Thursday, 09 April 2009

Tongue Twister Time

I have a week or so to kill before I want to do a speaking test, so I decided to have a Tongue Twister competition this week. I find that tongue twisters force students to focus on their pronunciation of specific sounds, and with a reward on offer the students like this much more than normal studies.

 

This week I will be doing these five tongue twisters:

1. Six sick slick slim sycamore saplings

Many Koreans seem incapable is making the ‘See’ sound. They will often, some always, pronounce it as ‘She’. It has to do with the peculiarity in the Korean language where you the ‘S’ sound inexplicably turns in to a ‘Sh’ when it followed by an ‘Ee’ vowel sound.

2. Toy boat. Toy boat. Toy boat.

Many Koreans, I feel, are lazy with regards to words like ‘Boat’. They very often pronounce it as ‘Bot’. I know they can say it correctly, but they prefer to just fall back on to what is comfortable. Also, to teach enunciation, I expect them not to come and ramble “Toy Bow, Toy Bow, Toy Boat.”

3. Red Lorry. Yellow Lorry. x 3

Aaaah! ‘R’ vs ‘L’. Most Koreans can say a useful version of both, but for the most part they consider it to be the same sound. They don’t seem to realise that in their own language it is ‘R’ at the beginning of a syllable and “L” at the end, but once I write it down in a weird form of Hangeul, they are suddenly able to pronounce it, yet still insist it is the same sound.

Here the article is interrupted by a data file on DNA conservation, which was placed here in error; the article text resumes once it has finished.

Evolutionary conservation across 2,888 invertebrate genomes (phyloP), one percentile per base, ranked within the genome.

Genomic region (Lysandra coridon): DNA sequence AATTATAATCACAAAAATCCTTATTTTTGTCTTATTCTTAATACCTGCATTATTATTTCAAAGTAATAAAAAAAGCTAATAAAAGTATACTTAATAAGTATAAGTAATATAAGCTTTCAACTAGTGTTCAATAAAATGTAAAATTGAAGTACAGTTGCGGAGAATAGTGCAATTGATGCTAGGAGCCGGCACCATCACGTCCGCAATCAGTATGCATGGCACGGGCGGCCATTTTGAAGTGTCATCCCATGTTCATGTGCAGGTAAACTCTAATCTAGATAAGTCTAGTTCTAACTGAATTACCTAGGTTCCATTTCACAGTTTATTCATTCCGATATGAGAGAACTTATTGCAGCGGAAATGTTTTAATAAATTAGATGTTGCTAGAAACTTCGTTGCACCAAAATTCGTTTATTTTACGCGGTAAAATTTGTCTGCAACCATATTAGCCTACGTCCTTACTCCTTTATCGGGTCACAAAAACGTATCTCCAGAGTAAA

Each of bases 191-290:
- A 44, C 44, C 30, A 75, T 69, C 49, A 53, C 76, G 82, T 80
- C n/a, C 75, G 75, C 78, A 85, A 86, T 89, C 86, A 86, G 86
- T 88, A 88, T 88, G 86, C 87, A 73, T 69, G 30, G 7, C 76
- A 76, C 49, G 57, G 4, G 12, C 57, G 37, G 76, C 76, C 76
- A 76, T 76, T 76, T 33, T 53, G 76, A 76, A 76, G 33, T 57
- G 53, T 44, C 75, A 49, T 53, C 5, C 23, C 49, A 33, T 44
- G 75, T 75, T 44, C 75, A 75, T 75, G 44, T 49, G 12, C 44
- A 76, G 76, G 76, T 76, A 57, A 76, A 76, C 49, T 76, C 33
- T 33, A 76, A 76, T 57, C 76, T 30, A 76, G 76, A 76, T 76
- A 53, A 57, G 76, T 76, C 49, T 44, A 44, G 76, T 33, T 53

4. Three free throws. x 3

There are two important sounds here, but I usually pick just one to focus one, the ‘Th’ or the ‘F’. I personally feel that the ‘F’ is more important because many a native English accent messes with the ‘TH’ sounds and most English speaking people can understand the variations without problem. ‘F’ turning in to a ‘P’ is not a good idea though.

5. How much wood could a woodchuck chuck if a woodchuck could chuck wood?
A woodchuck would, if a woodchuck could, chuck as much wood as a woodchuck could.

This is my slightly modified version of the twister. Because there is no true ‘W’ sound in Korean, Koreans often just don’t say it. Words like “Wood” will come out ‘ood’. They don’t seem to have the same problem when “W” is followed by vowels other than ‘o’. Interesting that.

 

As rewards I have one small packet of chocolate chip cookies for the student who can say number five the fastest, and I give one piece of candy to every student who can say the first four correctly. With the first four I am on the lenient side, listening carefully if they get most correct, at least.

2 comments:

robininseoul said...

Felicia's fancy fingernails fell flopping to the floor.

moowhaahaahaa! Mine is an evil laugh! :D

Otto Silver said...

That is a GOOOOD one. I think that will go in to the database.